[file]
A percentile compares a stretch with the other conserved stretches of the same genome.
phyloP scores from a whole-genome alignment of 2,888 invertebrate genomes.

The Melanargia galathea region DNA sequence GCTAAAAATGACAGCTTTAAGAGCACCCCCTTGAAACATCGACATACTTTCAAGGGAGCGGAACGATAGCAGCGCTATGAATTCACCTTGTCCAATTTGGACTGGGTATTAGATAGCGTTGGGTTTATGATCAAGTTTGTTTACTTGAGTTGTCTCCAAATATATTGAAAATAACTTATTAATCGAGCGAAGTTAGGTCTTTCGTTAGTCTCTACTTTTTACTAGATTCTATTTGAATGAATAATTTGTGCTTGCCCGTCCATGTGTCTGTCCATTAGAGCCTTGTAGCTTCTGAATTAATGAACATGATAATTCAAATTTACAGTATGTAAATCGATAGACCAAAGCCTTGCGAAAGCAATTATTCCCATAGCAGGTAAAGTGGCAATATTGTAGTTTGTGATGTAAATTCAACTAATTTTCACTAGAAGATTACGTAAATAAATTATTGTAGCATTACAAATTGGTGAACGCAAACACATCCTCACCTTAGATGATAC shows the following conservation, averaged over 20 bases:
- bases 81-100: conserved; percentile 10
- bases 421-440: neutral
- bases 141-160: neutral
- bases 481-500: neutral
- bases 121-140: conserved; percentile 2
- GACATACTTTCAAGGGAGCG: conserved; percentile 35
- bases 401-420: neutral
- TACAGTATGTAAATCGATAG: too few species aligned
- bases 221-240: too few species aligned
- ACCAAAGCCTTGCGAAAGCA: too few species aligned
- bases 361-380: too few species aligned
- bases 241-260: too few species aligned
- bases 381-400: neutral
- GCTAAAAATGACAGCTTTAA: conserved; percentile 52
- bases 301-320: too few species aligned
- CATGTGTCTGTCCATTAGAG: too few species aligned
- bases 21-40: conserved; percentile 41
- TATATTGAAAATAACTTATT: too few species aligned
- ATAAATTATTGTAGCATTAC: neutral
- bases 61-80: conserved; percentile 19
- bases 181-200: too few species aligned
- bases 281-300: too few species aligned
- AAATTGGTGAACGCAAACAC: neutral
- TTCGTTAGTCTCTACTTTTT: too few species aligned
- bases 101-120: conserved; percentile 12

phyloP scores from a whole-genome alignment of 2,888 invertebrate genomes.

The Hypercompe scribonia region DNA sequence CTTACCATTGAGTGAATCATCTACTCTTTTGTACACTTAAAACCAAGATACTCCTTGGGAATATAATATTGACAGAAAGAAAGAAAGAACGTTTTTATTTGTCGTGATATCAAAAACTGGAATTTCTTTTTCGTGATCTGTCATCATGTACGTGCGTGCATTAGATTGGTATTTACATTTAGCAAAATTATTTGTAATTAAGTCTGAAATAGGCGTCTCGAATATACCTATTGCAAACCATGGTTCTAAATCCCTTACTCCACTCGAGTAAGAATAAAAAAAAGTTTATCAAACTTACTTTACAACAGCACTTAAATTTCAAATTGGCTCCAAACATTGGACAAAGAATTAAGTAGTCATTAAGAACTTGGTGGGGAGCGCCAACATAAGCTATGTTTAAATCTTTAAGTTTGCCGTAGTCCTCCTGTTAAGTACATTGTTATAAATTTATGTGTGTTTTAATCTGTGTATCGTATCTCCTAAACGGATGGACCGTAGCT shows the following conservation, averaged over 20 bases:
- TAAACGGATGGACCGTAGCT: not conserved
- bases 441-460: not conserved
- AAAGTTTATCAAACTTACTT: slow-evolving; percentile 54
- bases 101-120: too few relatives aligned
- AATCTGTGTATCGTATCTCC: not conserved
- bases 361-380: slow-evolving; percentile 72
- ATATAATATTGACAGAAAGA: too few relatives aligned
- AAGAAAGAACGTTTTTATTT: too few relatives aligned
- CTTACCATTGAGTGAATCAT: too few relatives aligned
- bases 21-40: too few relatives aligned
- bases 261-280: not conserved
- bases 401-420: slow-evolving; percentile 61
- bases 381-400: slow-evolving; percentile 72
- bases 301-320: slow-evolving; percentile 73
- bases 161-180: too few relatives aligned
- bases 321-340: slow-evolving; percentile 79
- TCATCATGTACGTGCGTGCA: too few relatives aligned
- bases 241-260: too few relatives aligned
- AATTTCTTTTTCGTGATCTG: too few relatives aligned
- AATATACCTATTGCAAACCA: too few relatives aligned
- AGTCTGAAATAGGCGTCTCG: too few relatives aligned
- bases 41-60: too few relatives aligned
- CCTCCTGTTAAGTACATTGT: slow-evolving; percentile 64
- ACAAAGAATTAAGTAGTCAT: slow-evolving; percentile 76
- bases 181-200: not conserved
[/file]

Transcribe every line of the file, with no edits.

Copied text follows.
A percentile compares a stretch with the other conserved stretches of the same genome.
phyloP scores from a whole-genome alignment of 2,888 invertebrate genomes.

The Melanargia galathea region DNA sequence GCTAAAAATGACAGCTTTAAGAGCACCCCCTTGAAACATCGACATACTTTCAAGGGAGCGGAACGATAGCAGCGCTATGAATTCACCTTGTCCAATTTGGACTGGGTATTAGATAGCGTTGGGTTTATGATCAAGTTTGTTTACTTGAGTTGTCTCCAAATATATTGAAAATAACTTATTAATCGAGCGAAGTTAGGTCTTTCGTTAGTCTCTACTTTTTACTAGATTCTATTTGAATGAATAATTTGTGCTTGCCCGTCCATGTGTCTGTCCATTAGAGCCTTGTAGCTTCTGAATTAATGAACATGATAATTCAAATTTACAGTATGTAAATCGATAGACCAAAGCCTTGCGAAAGCAATTATTCCCATAGCAGGTAAAGTGGCAATATTGTAGTTTGTGATGTAAATTCAACTAATTTTCACTAGAAGATTACGTAAATAAATTATTGTAGCATTACAAATTGGTGAACGCAAACACATCCTCACCTTAGATGATAC shows the following conservation, averaged over 20 bases:
- bases 81-100: conserved; percentile 10
- bases 421-440: neutral
- bases 141-160: neutral
- bases 481-500: neutral
- bases 121-140: conserved; percentile 2
- GACATACTTTCAAGGGAGCG: conserved; percentile 35
- bases 401-420: neutral
- TACAGTATGTAAATCGATAG: too few species aligned
- bases 221-240: too few species aligned
- ACCAAAGCCTTGCGAAAGCA: too few species aligned
- bases 361-380: too few species aligned
- bases 241-260: too few species aligned
- bases 381-400: neutral
- GCTAAAAATGACAGCTTTAA: conserved; percentile 52
- bases 301-320: too few species aligned
- CATGTGTCTGTCCATTAGAG: too few species aligned
- bases 21-40: conserved; percentile 41
- TATATTGAAAATAACTTATT: too few species aligned
- ATAAATTATTGTAGCATTAC: neutral
- bases 61-80: conserved; percentile 19
- bases 181-200: too few species aligned
- bases 281-300: too few species aligned
- AAATTGGTGAACGCAAACAC: neutral
- TTCGTTAGTCTCTACTTTTT: too few species aligned
- bases 101-120: conserved; percentile 12

phyloP scores from a whole-genome alignment of 2,888 invertebrate genomes.

The Hypercompe scribonia region DNA sequence CTTACCATTGAGTGAATCATCTACTCTTTTGTACACTTAAAACCAAGATACTCCTTGGGAATATAATATTGACAGAAAGAAAGAAAGAACGTTTTTATTTGTCGTGATATCAAAAACTGGAATTTCTTTTTCGTGATCTGTCATCATGTACGTGCGTGCATTAGATTGGTATTTACATTTAGCAAAATTATTTGTAATTAAGTCTGAAATAGGCGTCTCGAATATACCTATTGCAAACCATGGTTCTAAATCCCTTACTCCACTCGAGTAAGAATAAAAAAAAGTTTATCAAACTTACTTTACAACAGCACTTAAATTTCAAATTGGCTCCAAACATTGGACAAAGAATTAAGTAGTCATTAAGAACTTGGTGGGGAGCGCCAACATAAGCTATGTTTAAATCTTTAAGTTTGCCGTAGTCCTCCTGTTAAGTACATTGTTATAAATTTATGTGTGTTTTAATCTGTGTATCGTATCTCCTAAACGGATGGACCGTAGCT shows the following conservation, averaged over 20 bases:
- TAAACGGATGGACCGTAGCT: not conserved
- bases 441-460: not conserved
- AAAGTTTATCAAACTTACTT: slow-evolving; percentile 54
- bases 101-120: too few relatives aligned
- AATCTGTGTATCGTATCTCC: not conserved
- bases 361-380: slow-evolving; percentile 72
- ATATAATATTGACAGAAAGA: too few relatives aligned
- AAGAAAGAACGTTTTTATTT: too few relatives aligned
- CTTACCATTGAGTGAATCAT: too few relatives aligned
- bases 21-40: too few relatives aligned
- bases 261-280: not conserved
- bases 401-420: slow-evolving; percentile 61
- bases 381-400: slow-evolving; percentile 72
- bases 301-320: slow-evolving; percentile 73
- bases 161-180: too few relatives aligned
- bases 321-340: slow-evolving; percentile 79
- TCATCATGTACGTGCGTGCA: too few relatives aligned
- bases 241-260: too few relatives aligned
- AATTTCTTTTTCGTGATCTG: too few relatives aligned
- AATATACCTATTGCAAACCA: too few relatives aligned
- AGTCTGAAATAGGCGTCTCG: too few relatives aligned
- bases 41-60: too few relatives aligned
- CCTCCTGTTAAGTACATTGT: slow-evolving; percentile 64
- ACAAAGAATTAAGTAGTCAT: slow-evolving; percentile 76
- bases 181-200: not conserved